Fire near Yosemite grows, threatening 4,000 homes

Times Staff Writers

Thousands of firefighters continued to battle a growing blaze in the Yosemite area Monday, hampered by steep terrain and high temperatures.

About 4,000 homes were threatened -- double the number in danger over the weekend. The Telegraph fire, which began Friday when four residents went target shooting in the remote woods, has claimed 12 homes so far.

Officials declined to name the man who fired the shot believed to have sparked the blaze, which by Monday morning had burned at least 26,000 acres and by Monday afternoon was 10% contained. But Sarah Gibson, a spokeswoman for the California Department of Forestry and Fire Protection, said Monday that investigators had found that the shooter did not act negligently and that no charges had been filed.


The fire began at a high elevation, authorities said, and the most difficult part of fighting it has been the terrain, which has made it hard to bring resources and personnel to the rugged region west of Yosemite National Park.

“The Merced River Canyon is some of the steepest, nastiest terrain,” said forestry department unit chief Mikel Martin. “I’ve been working this [area] for 36 years, and I haven’t seen anything like this.”

Martin said firefighters initially tried to airlift resources to parts of the fire, but there was too much smoke. Bulldozers were no help clearing the steep area. The command post is a three-hour drive from the northern reaches of the fire through winding mountain roads.

As a result, said forestry department Deputy Incident Cmdr. Kevin Smith, “the fire’s been dictating what we do. Today, we’re going to start to dictate to the fire what’s going to occur.”

Firefighters had gained ground Sunday, cutting fire lines to contain the flames, and hoped for a turning point Monday. But by late afternoon, it was unclear how much progress had been made.

Temperatures topped 90 degrees and are expected to rise for the rest of the week, according to meteorologists. Humidity levels are low, and winds of up to 35 mph are expected over the weekend.


The blaze is continuing to grow in all directions, said forestry department spokesman Kevin Colburn, although winds from the southwest are strongly pushing the northern edge of the fire.

One casualty of the fire was a major Pacific Gas & Electric transmission line, which brought power to 560 customers. At least half of them were in the Yosemite Valley area, including the famed parks and its hotels, stores and restaurants.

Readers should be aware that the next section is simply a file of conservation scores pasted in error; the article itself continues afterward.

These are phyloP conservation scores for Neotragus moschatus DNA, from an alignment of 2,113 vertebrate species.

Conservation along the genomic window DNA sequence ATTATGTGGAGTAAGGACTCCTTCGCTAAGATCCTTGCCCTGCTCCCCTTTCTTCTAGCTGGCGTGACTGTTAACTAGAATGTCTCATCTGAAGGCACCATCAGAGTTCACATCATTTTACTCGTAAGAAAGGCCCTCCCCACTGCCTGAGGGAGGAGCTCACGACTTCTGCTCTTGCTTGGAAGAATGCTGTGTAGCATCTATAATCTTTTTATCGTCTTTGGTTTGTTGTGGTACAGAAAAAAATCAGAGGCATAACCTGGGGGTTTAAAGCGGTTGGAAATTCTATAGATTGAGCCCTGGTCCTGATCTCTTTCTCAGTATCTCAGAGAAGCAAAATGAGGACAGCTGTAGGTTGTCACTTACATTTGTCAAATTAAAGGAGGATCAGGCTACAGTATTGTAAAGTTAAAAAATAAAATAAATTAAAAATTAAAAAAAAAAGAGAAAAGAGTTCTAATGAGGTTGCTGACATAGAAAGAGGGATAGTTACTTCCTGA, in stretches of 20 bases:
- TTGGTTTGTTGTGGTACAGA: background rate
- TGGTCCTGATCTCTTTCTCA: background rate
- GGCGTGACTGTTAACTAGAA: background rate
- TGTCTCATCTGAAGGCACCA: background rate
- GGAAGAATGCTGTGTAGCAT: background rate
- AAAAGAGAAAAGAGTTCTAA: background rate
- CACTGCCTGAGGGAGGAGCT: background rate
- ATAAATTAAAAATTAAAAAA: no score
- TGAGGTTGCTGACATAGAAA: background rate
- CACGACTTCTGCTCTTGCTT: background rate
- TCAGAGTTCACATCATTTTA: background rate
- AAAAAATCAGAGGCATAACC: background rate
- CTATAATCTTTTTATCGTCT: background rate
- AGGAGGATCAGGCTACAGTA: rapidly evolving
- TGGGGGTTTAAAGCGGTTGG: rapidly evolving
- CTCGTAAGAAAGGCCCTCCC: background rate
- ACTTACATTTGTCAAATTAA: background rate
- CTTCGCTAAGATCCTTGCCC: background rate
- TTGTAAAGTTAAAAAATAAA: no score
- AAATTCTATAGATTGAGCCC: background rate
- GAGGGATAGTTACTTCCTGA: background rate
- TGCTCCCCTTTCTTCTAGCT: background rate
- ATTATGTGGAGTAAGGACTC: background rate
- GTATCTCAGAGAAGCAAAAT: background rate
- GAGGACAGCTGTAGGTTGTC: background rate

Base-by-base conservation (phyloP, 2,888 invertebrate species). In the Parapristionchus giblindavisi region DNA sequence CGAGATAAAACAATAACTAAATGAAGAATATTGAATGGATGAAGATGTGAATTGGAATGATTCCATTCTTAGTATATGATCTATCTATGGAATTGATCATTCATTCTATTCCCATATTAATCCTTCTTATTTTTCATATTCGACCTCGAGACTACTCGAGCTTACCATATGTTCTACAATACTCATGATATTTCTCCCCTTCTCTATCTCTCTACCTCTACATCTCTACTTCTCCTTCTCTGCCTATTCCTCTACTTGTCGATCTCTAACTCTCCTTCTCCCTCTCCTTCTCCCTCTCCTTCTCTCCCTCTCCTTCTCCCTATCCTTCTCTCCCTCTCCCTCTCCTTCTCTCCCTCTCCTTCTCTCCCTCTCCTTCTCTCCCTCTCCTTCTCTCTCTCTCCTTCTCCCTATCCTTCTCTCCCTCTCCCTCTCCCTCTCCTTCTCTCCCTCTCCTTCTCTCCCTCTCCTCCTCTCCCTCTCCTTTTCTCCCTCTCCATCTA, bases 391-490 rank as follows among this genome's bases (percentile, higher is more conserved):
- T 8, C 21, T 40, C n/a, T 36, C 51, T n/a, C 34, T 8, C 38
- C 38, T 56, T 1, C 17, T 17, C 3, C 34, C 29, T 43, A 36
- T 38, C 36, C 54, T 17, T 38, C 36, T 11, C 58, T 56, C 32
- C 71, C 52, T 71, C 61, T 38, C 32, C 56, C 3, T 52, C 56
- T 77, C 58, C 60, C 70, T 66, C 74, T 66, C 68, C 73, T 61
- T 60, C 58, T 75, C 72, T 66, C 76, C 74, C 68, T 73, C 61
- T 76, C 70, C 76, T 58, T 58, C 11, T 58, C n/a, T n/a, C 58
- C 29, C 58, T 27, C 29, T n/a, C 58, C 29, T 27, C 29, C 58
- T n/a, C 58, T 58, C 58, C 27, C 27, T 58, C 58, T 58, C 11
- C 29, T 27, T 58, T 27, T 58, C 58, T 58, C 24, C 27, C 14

“There is no hard-wire power coming into Yosemite at the moment,” Kenny Karst, spokesman for DNC Parks and Resorts at Yosemite, said Monday afternoon. “But the good news is virtually all of our lodging, dining and front-desk facilities are on generators.”

The upshot: At the Yosemite Lodge at the Falls, the main buildings and dining areas had power, but most of the guest rooms did not. Lodge staff handed out scores of flashlights, and hot showers were available for no charge at nearby Curry Village.

At the historic Ahwahnee Hotel, the central building was on a generator, but the cottages were without power. Cottage renters were offered rooms in the hotel proper, and all who desired were relocated, Karst said.

“Yosemite Valley is approximately 30 miles east of the fire,” he said. “There is some residual smoke that comes in and out depending on the wind patterns. By and large, we’re seeing people coming in and keeping their reservations and enjoying their stay.”


PG&E; spokeswoman Nicole Tam said the utility had delivered a generator to the region and hoped to have it running by Monday evening, restoring power to the Yosemite Valley area and beyond.

But an additional 600 customers mostly in the Midpines area would remain without electricity Monday night, she said. PG&E; had “de-energized” five sections of distribution lines “so firemen can use water and not be in harm’s way. These are areas that were already evacuated as well.”

Joshua Fritz, 31, was one of those evacuated. On Sunday, he grabbed his photo albums and gun collection and left his Mariposa home, piling into a nearby three-bedroom house with 10 other evacuees, two dogs and two cats.

On Monday, he got word that his refuge was on notice and that the group might have to move again.

Standing with his sister and her children, he watched helicopters drop water on heavily burning areas east of California 49.

“It’s life in the country,” he said, philosophical for now.

Fritz is a cook at the Happy Burger restaurant here, which has been packed with tourists, journalists, firefighters and locals. Thirty minutes after closing time Sunday night, 45 firefighters from San Francisco came knocking in search of food.


“About 15 chickens and 30 burgers,” Fritz said, “and they’re good to go.”